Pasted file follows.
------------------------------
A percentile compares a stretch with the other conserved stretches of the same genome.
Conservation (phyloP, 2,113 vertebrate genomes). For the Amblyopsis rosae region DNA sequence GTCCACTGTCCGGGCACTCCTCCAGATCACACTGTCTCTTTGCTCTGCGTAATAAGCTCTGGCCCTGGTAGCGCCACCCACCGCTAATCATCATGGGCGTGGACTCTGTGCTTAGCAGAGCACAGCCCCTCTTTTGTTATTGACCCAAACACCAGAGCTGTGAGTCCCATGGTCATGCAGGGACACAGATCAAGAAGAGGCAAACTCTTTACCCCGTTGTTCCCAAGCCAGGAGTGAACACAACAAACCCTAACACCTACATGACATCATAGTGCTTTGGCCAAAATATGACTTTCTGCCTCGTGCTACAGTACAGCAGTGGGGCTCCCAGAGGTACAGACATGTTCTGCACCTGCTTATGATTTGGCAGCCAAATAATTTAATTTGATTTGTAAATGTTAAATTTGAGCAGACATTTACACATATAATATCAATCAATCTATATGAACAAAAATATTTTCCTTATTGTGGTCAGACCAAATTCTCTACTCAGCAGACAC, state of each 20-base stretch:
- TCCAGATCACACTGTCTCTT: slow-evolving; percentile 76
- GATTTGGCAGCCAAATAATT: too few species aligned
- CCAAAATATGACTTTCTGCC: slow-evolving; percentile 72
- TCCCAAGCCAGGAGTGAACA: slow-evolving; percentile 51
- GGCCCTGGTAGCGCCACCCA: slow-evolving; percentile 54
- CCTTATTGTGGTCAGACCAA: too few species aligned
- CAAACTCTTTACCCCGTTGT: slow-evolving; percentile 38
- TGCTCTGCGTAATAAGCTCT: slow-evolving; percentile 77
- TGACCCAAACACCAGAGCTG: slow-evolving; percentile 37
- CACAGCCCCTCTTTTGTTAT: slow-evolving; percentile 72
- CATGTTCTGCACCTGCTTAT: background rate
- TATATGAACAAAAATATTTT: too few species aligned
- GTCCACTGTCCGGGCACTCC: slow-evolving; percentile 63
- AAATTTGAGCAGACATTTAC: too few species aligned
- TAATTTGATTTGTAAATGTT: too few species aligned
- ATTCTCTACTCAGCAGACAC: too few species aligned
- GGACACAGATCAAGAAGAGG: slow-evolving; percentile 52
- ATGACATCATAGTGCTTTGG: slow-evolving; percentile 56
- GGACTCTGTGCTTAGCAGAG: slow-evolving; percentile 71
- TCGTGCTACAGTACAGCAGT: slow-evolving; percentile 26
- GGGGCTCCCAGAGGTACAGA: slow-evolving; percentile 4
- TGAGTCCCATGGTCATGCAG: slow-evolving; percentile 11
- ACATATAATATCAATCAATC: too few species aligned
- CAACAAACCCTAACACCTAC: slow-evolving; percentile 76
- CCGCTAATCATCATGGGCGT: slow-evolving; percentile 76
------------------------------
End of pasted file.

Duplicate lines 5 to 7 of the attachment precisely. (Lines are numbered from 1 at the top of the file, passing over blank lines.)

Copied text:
- CCAAAATATGACTTTCTGCC: slow-evolving; percentile 72
- TCCCAAGCCAGGAGTGAACA: slow-evolving; percentile 51
- GGCCCTGGTAGCGCCACCCA: slow-evolving; percentile 54